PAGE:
Tattoo Artist Opens Chicago's First Black, Queer And Trans-Owned Shop


A young tattoo artist in the Chicago area is breaking barriers. Faith, a 37-year-old tattoo artist from Los Angeles, has opened Chicago's first Black, trans and queer-owned tattoo shop. Faith's new shop, Wish Me Luck, works to provide a safe and comfortable experience for people of all backgrounds.

“I want to change the culture of tattooing,” they said.

“I want to carve out space for Black people, Indigenous people, Brown people, queer people … a place that we can call our own.”

Prior to opening their own shop, Faith worked as tattoo artist for more than a decade. They worked as a tattoo artist in California for a few years before moving to Chicago and working for a decade. Despite the Wish Me Luck owner's long running presence in the area, Faith consistently had to fight against racism, homophobia and transphobia.

“Most shops — not just in Illinois and in Chicago — are run by cis white guys that are homophobic, transphobic and racist,” they explained.

Things only got worse following the police killing of George Floyd in Minneapolis. As conversations about race and economic status flooded social media timelines, entered barbershops and permeated throughout homes, Faith says they witnessed fellow tattoo artists remain silent or say openly racist things. It was at that point the Los Angeles native realized the need for their own shop.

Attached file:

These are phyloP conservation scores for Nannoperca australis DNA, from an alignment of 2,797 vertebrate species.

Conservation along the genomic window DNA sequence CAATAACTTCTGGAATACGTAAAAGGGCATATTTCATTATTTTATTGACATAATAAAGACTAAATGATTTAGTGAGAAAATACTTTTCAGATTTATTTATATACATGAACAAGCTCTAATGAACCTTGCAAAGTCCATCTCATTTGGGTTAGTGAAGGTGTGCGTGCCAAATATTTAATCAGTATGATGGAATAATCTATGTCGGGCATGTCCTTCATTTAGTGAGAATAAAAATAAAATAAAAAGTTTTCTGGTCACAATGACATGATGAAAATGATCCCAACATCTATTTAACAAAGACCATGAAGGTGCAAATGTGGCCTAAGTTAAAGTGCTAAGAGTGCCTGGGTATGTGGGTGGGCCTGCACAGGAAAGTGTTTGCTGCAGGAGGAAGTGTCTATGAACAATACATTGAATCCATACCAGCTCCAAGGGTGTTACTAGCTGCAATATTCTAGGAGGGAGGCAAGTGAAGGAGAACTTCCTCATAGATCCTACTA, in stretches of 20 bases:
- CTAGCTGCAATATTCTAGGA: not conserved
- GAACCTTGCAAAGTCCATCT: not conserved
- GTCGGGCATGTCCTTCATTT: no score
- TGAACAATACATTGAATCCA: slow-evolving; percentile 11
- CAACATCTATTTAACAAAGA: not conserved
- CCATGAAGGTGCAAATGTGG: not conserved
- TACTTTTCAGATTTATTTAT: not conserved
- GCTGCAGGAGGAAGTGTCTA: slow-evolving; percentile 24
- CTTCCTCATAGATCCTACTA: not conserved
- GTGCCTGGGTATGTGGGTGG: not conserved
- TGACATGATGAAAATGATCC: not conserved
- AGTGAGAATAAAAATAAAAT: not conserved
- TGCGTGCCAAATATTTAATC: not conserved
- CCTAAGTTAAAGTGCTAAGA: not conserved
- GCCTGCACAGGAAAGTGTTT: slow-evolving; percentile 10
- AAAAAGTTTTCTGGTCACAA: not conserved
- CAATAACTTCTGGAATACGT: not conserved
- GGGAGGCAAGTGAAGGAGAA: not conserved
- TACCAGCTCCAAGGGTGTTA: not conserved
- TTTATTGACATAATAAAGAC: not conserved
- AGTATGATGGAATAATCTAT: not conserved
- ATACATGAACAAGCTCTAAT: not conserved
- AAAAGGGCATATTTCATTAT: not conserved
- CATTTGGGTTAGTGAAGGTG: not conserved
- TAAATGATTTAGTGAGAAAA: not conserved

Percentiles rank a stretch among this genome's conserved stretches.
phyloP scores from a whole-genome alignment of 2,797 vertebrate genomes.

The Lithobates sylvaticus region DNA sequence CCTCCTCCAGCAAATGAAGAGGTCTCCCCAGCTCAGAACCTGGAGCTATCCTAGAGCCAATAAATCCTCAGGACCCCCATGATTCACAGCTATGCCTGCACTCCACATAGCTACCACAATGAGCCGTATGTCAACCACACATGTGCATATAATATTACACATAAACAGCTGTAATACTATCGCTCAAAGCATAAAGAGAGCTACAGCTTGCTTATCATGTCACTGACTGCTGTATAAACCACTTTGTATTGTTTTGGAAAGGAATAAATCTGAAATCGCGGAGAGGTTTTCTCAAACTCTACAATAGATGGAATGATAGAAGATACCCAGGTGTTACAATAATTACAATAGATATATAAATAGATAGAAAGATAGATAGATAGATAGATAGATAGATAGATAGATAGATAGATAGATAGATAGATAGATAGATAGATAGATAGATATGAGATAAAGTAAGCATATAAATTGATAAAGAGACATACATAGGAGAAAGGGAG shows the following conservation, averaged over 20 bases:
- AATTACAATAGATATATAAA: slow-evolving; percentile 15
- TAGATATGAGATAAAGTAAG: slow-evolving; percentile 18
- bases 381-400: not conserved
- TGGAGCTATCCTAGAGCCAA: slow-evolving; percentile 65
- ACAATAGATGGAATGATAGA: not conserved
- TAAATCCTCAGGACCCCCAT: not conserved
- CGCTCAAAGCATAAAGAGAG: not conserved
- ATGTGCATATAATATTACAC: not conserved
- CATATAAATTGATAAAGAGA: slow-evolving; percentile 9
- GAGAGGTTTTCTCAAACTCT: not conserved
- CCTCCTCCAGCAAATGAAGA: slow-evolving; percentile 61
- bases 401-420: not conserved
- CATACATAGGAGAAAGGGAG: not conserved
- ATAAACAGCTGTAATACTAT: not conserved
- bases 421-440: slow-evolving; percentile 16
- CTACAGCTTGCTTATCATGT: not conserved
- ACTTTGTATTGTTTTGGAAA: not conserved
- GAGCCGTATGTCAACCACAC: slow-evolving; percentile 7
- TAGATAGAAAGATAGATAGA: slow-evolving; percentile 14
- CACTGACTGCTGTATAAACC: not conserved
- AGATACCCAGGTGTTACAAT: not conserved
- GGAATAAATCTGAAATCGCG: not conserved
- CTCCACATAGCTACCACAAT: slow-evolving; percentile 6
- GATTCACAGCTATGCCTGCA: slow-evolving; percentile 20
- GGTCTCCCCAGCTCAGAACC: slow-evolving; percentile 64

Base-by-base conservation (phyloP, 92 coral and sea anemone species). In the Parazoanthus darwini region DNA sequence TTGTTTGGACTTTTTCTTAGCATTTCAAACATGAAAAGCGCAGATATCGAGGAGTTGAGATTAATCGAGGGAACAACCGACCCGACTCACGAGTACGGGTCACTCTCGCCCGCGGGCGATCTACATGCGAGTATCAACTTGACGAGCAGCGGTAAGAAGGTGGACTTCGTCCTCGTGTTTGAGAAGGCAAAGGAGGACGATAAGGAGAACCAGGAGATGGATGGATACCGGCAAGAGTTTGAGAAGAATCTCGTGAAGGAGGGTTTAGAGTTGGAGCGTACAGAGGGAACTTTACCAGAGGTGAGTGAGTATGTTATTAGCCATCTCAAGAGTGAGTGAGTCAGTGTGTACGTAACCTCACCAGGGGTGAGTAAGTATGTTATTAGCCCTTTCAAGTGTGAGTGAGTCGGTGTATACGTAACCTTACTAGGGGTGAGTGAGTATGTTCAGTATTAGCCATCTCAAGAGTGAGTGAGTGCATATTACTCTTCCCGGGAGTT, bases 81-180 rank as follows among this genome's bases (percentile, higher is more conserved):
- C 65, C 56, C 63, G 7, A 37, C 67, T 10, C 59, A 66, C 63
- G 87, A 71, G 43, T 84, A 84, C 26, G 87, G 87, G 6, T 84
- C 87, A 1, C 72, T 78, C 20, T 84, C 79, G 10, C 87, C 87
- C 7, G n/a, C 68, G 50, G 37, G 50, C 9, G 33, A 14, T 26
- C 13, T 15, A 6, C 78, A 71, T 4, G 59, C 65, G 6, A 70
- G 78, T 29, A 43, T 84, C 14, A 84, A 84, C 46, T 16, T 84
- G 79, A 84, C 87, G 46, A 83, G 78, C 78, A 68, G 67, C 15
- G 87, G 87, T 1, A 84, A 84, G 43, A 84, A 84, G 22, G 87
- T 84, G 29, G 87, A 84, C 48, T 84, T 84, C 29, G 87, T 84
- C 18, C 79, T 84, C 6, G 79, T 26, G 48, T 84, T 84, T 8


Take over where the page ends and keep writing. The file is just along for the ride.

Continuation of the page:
“Coworkers who were flat-out racist or co-workers who were complicit in their silence in what was going on, [those who would] call me a friend and didn’t check in and at best were doing performative things so they could save face in front of their clientele," Faith said.

“They felt like they were doing the work because they posted a black square, that it absolves them somehow."

Faith started a GoFundMe in hopes of opening their own shop. Over the course of a few months, Faith raised nearly $15,000. Now, Wish Me Luck sits in Logan Square.

“The story of how we got here is important, but what this place means is more important,” Faith said.

“We’re going to teach interdisciplinary arts, open to all but specifically to Black, Indigenous, Brown and queer people, and give people who otherwise wouldn’t feel safe tattooing in a space dominated by cis men, to be able to come in and learn from seasoned tattooers that look like them.”

Photo: Getty Images


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